That brings me to the first point I want to make on the question of stamps. I believe—and nothing will shake me in this belief—that the housewife stands to gain: she must, my Lords, if she is a good shopper. With due deference to the noble Lord, Lord Airedale, women are not stupid. I do not mean that he said they were, but he said he hoped that this view would not be advanced as an argument for not doing anything. As I say, women who do the shopping are not stupid; and neither are men who do the shopping. Those of us who do our own shopping, week by week, obviously know prices. I know if I go into a shop whether something has gone up by a ½d., 1d. or 2d. from the previous week. I must know if I go there each week. If we find that prices have gone up, obviously it is up to us to decide whether or not we continue to shop at that shop. If they have not gone up, and stamps are given, then we must have gained. Stamps do not appeal to me—I have said that on many occasions—but I feel that there is incontrovertible proof that many shoppers like them.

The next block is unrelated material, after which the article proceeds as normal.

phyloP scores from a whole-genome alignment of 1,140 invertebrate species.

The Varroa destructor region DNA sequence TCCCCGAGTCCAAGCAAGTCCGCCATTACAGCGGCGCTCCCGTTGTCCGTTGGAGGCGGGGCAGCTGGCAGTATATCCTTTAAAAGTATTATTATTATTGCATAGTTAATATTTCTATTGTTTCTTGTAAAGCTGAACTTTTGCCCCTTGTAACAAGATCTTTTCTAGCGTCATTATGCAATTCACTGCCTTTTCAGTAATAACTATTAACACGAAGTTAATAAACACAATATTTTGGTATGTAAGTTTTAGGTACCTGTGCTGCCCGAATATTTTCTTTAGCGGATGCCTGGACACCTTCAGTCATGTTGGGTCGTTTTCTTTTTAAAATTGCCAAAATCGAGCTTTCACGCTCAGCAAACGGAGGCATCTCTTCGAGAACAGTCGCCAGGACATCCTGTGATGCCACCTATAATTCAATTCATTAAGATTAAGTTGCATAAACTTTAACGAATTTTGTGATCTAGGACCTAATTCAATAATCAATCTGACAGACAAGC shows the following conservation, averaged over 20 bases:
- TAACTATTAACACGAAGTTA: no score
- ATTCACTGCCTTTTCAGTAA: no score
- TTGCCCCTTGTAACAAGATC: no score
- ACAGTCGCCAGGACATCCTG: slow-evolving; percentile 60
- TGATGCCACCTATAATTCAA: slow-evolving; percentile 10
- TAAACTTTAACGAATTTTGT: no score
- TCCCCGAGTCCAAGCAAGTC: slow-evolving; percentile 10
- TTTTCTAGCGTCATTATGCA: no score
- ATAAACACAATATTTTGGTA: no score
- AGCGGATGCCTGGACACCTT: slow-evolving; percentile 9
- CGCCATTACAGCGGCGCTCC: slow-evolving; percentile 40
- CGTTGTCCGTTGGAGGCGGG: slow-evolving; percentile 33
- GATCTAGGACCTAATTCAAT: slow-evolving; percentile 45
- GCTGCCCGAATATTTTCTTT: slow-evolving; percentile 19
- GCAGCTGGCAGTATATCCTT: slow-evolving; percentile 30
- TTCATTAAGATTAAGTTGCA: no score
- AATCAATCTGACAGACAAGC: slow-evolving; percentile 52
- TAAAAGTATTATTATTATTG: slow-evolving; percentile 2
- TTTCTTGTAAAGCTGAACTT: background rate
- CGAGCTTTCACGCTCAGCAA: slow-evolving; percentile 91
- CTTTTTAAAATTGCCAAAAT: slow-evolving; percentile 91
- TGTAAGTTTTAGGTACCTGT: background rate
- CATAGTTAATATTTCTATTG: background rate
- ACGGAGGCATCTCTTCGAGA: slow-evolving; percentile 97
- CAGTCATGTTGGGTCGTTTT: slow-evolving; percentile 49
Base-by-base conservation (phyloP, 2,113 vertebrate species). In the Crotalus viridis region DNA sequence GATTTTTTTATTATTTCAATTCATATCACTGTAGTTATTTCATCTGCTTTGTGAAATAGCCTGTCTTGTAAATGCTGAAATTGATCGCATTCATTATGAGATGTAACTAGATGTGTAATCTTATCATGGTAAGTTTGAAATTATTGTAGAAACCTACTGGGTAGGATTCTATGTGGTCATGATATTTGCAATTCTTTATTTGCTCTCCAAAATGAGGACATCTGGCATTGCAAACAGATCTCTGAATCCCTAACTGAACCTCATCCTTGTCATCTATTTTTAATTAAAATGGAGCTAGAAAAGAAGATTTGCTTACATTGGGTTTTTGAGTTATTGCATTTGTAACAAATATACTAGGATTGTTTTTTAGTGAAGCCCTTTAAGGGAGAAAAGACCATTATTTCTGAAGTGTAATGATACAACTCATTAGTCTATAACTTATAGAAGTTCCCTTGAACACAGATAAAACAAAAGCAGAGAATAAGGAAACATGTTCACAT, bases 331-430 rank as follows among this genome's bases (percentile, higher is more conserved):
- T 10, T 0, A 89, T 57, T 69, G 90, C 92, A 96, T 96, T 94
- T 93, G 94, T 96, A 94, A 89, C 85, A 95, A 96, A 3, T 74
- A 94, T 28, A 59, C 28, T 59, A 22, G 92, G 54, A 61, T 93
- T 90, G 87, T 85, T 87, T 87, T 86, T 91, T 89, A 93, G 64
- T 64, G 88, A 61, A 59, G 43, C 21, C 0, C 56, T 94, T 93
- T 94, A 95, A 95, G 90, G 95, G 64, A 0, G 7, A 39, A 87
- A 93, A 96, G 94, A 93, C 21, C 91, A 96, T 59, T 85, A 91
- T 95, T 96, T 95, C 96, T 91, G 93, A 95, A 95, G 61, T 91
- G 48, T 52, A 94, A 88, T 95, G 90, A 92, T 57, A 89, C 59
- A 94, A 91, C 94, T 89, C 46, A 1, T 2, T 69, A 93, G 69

I have said before, and I still maintain, that the way to fight trading stamps is with first-class quality, first-class service and good prices. Perhaps I can do a little advertising here, as it is not for me. I do a good deal of my shopping at the organisation run by my noble friend Lord Sainsbury; and, equally, I shop a good deal at the organisation run by the noble Lord, Lord Marks of Broughton, who sits on the other side of the House. I think that the value for money offered by these two organisations would be proof against any customer loss due to trading stamps; and I should like to say to my noble friend Lord Sainsbury that nothing would induce me to leave his stores to go elsewhere to get trading stamps. But what I deplore is the stoppage of supplies to retailers from the opposing camps in this battle, because this can only harm the shopper and restrict choice.